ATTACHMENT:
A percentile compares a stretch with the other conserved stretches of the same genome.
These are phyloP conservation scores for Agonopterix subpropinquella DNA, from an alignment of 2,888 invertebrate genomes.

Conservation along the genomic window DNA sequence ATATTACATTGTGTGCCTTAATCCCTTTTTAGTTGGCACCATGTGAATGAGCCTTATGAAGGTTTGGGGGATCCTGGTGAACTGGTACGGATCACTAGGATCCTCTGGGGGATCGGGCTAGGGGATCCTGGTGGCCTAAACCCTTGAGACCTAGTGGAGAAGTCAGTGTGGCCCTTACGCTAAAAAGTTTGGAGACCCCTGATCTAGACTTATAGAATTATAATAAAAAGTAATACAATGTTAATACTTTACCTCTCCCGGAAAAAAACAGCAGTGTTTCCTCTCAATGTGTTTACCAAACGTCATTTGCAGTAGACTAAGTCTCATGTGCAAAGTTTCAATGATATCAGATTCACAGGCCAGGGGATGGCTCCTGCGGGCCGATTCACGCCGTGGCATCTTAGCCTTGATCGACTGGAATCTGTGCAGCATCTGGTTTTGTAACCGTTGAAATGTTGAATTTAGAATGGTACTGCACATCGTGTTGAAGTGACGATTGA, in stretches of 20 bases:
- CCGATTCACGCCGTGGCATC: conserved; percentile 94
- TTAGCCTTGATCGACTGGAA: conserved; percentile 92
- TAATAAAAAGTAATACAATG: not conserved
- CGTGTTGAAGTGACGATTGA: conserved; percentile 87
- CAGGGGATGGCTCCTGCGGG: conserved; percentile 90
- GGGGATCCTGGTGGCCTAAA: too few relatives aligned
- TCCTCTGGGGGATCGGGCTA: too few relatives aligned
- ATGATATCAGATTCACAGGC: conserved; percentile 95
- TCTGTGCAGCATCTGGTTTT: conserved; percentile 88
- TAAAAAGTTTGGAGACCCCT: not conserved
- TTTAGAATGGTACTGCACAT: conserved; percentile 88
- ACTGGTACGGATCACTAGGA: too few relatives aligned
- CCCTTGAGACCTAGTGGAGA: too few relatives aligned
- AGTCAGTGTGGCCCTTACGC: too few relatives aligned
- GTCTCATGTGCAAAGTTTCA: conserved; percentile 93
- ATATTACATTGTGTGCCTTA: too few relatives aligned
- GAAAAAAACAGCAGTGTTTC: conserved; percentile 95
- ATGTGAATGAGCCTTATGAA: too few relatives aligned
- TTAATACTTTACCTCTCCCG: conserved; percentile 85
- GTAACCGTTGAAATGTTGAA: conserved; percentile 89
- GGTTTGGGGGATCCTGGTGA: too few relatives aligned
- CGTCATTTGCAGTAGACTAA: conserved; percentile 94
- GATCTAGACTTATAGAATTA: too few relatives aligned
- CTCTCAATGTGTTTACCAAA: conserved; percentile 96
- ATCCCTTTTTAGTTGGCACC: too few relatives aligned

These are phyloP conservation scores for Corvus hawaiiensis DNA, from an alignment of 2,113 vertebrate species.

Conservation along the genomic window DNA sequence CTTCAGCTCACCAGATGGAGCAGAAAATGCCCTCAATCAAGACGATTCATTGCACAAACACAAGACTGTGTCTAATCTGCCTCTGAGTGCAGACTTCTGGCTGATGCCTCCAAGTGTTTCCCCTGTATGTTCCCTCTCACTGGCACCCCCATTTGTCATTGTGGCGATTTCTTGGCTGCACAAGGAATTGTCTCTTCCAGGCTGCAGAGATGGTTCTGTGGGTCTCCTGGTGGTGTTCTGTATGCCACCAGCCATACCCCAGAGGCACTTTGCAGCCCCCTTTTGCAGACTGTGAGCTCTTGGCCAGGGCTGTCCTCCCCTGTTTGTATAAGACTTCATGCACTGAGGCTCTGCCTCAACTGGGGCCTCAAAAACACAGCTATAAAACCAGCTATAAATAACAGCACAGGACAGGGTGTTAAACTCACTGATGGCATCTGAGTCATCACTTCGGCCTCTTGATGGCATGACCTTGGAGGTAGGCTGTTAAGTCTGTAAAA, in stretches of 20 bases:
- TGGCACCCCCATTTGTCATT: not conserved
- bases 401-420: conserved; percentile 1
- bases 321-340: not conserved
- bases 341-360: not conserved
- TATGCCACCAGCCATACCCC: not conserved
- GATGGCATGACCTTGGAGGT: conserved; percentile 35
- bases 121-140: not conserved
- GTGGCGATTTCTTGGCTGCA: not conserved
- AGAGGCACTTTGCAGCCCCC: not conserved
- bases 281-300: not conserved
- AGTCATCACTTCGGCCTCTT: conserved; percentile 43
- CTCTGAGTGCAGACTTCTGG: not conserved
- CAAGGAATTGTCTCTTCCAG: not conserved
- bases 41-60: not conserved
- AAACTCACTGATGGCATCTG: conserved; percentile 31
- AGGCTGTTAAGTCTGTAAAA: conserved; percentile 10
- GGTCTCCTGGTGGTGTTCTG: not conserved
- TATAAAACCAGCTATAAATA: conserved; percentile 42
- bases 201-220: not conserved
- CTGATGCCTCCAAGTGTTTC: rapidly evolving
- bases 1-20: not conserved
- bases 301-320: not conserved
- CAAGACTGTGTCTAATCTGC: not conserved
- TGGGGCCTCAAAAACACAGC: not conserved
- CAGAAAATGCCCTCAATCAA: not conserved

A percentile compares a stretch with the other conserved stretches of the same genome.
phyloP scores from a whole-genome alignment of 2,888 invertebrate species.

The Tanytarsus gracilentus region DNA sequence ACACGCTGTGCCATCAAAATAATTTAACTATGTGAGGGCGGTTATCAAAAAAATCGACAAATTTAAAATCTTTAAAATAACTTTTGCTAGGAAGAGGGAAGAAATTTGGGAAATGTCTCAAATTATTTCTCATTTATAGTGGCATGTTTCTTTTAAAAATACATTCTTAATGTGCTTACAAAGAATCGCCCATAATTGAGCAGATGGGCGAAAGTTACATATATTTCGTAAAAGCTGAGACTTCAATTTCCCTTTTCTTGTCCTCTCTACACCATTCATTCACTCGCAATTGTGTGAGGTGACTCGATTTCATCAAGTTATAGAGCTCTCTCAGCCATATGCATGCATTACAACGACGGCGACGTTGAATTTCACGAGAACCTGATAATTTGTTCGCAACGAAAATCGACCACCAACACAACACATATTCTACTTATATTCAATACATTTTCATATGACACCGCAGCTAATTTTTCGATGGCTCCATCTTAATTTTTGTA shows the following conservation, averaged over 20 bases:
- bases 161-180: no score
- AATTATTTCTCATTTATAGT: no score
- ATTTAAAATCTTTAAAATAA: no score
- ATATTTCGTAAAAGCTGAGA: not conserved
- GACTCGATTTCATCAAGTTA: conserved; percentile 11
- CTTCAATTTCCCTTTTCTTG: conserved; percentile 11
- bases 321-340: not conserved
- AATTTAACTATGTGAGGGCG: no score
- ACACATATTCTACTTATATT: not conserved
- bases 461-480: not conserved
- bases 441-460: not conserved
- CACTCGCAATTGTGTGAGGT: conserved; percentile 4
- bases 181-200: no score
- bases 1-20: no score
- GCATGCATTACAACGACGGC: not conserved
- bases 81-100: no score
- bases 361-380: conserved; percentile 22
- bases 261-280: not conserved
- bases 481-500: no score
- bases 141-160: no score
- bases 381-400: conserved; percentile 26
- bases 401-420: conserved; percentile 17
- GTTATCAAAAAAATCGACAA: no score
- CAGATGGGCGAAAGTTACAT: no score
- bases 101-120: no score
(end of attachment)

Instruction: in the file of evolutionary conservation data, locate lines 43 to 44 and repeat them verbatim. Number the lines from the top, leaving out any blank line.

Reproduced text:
- CAAGGAATTGTCTCTTCCAG: not conserved
- bases 41-60: not conserved